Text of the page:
I'm A Man, And I Think Women Deserve A Monthly 'Period Day Off'

by Josh Ward

I'm telling this story for a friend because she asked to remain anonymous. But, as such, her story needs to be heard for those who may not have heard anything like it before:

While arriving at my corporate office one morning, it seemed as if the world was openly against me. I felt frazzled and disorganized, and my stomach was cramping for no particular reason (JK my period), and all I could think of was that this was one of the many unfortunate joys of being a woman. So I wore my stretchiest, dark-colored jeans with a professional blouse. I even managed to suffer in heels to make sure I looked even better. My office culture was very much professional, yet I had witnessed other guys wearing dark jeans with their button-downs and ties when they didn't have important meetings. As for me, I needed the looks along with all the sense of comfort I could possibly muster. I sat down at my desk, closed my eyes and let out a big sigh. I set my bags down and began scrolling through my daily emails. Shortly after, one of my superiors came in and bluntly cross-examined my outfit. To make a long story short, I was sent home because I wasn't looking up to par with the rest of the office. Even though he, himself, was wearing dark-colored jeans. And ugly shoes, might I mention.

I recently shared this story with a bunch of my friends. The females all nodded with a depressing sense of empathy. There were several gasps and a few of my more progressive guy friends even said that was “bullsh*t.” But for the females, they got it; they had lived this story before, too.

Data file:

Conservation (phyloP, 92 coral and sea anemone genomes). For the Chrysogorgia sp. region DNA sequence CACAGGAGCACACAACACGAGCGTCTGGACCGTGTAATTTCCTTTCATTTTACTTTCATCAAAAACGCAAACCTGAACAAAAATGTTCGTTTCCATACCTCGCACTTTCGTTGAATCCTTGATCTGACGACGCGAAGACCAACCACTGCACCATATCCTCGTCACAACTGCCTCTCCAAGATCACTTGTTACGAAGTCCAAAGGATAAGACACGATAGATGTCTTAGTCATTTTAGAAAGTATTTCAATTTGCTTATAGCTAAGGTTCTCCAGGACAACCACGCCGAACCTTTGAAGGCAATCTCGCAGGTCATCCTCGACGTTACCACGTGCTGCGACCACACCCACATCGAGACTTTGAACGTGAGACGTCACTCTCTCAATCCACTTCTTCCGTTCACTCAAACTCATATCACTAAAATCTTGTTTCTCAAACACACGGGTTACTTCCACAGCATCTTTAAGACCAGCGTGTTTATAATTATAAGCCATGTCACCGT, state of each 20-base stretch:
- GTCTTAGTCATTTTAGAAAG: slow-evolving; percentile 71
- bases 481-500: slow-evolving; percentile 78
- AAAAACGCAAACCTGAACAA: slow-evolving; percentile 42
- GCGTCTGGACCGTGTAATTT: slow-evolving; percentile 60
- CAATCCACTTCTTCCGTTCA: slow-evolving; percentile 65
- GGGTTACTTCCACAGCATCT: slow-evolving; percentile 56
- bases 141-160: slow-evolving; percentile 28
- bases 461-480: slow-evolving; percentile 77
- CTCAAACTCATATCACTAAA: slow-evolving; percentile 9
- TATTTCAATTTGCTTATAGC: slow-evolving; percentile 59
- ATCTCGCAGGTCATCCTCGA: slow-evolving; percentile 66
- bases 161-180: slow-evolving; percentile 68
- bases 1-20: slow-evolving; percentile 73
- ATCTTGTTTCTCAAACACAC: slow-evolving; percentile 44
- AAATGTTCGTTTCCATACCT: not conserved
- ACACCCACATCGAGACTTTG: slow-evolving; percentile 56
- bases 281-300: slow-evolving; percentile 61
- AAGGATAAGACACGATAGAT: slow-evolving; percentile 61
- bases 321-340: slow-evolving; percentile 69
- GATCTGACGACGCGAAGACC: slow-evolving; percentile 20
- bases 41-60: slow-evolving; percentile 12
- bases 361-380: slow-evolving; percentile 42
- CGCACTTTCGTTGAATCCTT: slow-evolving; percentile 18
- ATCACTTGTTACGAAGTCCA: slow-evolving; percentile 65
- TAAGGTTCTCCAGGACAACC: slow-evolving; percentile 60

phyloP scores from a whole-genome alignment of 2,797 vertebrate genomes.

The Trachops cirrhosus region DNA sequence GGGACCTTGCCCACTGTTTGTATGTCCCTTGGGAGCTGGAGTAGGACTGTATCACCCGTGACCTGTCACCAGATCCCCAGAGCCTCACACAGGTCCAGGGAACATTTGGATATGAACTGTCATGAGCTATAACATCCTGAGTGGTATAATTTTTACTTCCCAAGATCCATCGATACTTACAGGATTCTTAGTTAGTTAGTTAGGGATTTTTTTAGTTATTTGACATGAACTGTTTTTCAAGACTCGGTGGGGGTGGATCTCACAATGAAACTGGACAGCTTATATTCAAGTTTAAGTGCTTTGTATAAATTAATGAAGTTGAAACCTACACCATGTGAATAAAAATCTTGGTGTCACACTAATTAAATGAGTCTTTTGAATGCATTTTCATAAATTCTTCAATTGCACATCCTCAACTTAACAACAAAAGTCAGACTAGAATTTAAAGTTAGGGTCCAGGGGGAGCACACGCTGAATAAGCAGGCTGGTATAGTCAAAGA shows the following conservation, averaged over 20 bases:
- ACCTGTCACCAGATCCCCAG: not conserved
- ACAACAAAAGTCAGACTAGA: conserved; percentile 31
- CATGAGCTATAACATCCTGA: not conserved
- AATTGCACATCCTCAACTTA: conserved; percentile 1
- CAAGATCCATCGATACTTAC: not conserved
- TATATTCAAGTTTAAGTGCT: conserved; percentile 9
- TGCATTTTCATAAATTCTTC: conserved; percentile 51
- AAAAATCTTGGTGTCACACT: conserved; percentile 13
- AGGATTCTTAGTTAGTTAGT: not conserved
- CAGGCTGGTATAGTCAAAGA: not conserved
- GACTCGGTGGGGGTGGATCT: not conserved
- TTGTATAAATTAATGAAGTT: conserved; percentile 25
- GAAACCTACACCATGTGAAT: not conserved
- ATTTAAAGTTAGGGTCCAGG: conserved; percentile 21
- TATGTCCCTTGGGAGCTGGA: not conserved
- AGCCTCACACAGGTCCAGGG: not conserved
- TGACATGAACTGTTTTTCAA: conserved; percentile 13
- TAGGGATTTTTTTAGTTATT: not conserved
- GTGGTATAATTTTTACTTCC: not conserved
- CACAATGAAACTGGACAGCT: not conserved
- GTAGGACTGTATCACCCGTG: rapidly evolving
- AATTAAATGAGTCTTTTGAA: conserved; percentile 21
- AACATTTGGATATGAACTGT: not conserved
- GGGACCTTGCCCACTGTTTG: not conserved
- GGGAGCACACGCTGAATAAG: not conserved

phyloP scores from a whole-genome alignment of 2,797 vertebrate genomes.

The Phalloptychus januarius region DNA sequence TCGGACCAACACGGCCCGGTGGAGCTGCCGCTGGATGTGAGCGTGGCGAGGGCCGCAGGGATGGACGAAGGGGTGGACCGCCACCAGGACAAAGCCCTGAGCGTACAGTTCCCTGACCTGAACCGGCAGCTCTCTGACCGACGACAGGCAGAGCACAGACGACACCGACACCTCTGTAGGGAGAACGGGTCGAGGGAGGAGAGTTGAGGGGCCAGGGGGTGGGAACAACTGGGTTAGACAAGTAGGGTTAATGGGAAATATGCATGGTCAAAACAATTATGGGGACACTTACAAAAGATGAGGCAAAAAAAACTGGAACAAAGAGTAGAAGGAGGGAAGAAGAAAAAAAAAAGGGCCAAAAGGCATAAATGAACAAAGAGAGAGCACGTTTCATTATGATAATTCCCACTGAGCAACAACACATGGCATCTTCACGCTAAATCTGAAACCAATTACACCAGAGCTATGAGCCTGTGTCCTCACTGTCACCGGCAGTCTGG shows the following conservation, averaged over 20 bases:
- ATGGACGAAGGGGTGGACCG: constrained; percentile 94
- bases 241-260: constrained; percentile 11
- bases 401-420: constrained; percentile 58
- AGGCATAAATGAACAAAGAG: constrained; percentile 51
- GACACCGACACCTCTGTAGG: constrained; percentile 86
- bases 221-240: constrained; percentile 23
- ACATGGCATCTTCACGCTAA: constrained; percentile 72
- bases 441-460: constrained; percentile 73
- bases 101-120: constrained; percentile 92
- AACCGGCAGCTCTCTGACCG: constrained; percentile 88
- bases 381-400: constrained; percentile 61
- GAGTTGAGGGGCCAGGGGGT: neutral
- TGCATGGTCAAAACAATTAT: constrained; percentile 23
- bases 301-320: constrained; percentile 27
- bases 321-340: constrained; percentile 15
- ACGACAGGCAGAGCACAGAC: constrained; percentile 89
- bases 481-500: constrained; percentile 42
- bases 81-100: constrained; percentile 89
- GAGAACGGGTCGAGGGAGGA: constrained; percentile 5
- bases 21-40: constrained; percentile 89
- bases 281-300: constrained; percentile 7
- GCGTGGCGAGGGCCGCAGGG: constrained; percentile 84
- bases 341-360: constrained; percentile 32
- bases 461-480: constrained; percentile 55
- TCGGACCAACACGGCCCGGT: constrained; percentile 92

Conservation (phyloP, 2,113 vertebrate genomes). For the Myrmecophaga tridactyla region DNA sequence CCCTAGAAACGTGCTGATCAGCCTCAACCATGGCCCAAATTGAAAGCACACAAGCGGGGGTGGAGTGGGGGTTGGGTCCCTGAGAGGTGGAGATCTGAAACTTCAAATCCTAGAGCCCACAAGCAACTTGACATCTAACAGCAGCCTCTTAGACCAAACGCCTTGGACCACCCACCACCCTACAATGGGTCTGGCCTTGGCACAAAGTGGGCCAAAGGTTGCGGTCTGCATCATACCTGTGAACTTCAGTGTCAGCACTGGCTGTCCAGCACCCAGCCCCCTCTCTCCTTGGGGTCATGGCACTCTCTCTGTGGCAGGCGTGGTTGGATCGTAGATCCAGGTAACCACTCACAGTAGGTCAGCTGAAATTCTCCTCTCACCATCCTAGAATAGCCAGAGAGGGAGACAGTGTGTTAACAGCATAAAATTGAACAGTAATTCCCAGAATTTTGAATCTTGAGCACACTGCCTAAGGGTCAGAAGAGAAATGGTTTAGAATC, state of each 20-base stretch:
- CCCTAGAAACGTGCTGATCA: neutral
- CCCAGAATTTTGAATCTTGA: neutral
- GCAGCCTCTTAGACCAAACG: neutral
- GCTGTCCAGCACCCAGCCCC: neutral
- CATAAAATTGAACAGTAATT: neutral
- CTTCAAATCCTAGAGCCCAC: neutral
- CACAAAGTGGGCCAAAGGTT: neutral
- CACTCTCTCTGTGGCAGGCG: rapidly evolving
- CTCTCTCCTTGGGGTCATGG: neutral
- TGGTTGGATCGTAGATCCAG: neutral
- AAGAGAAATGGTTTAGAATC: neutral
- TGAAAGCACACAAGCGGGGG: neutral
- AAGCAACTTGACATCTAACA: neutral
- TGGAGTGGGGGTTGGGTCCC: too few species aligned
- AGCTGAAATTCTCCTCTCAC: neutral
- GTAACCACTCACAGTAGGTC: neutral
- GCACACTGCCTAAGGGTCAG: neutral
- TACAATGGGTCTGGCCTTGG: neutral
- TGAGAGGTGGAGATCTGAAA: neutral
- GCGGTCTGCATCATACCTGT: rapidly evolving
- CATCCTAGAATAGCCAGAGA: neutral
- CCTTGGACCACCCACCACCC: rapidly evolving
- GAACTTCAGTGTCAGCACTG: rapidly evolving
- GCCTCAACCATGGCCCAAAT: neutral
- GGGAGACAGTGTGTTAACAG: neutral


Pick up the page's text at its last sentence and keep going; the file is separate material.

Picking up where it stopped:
One girl had experienced the same outfit scandal because she wore jeans to her office job. Another mentioned how she was sent home to put makeup on a zit she had on her forehead. And even another was told she was “being bitchy” for attempting to use up a sick day because of her period. Frankly, women all over the United States are having these issues.

A recent Buzzfeed article discussed men's responses to a policy proposed by a company called Coexist, headed by Bex Baxter, which would give women flexible time off for their periods. One guy had the courage to say, “It might be...slippy.”

As a guy, here's my logic: Men release unused sperm cells by having sex or by masturbating. A shocking 31 percent of men do this in the office, according to recent survey.

Meanwhile, women release unused eggs by bleeding and suffering.

My guess is that biology really seems to have given women the shorter straw here.

It still amazes me, with today's wide range of resources, transparency and availability, that people are still disrespecting and not being more receptive to women's rights and daily issues. In a country where we put on this persona of widespread freedom and blissful rights, it falls short in the depths and cracks of professional settings.

There is still a very high standard for women that men are not held to. Whether you believe it or not, it's true. Women are forced to stress out about what to wear to work, to job interviews and to anything else where other people in a position of power are involved. We want to believe that slut-shaming still doesn't exist, but what if a woman's skirt is an inch too short? Or what if she doesn't wear tights with her dress? Would she look too dressed-up or uptight? Would she be losing herself?

See what I mean? As a guy, I have literally grabbed underwear off the floor and gotten ready. There is no comparison.

In today's society, it is up to both men and women to push through the business politics. Everyone (mostly) in an office -- man or woman -- is there because he or she is capable. Everyone is there because he or she has a voice. And it is everyone's capability and voice that ought be taken into account -- not simply how someone looks.

We combat this by being professional, by being supported by those with a similar mindset and empowering others in authority who are proponents for us and our desires.

Being a man and supporting women doesn't have to be this outstretched, weird persona or stereotype. It's more or less being a human, who acts human.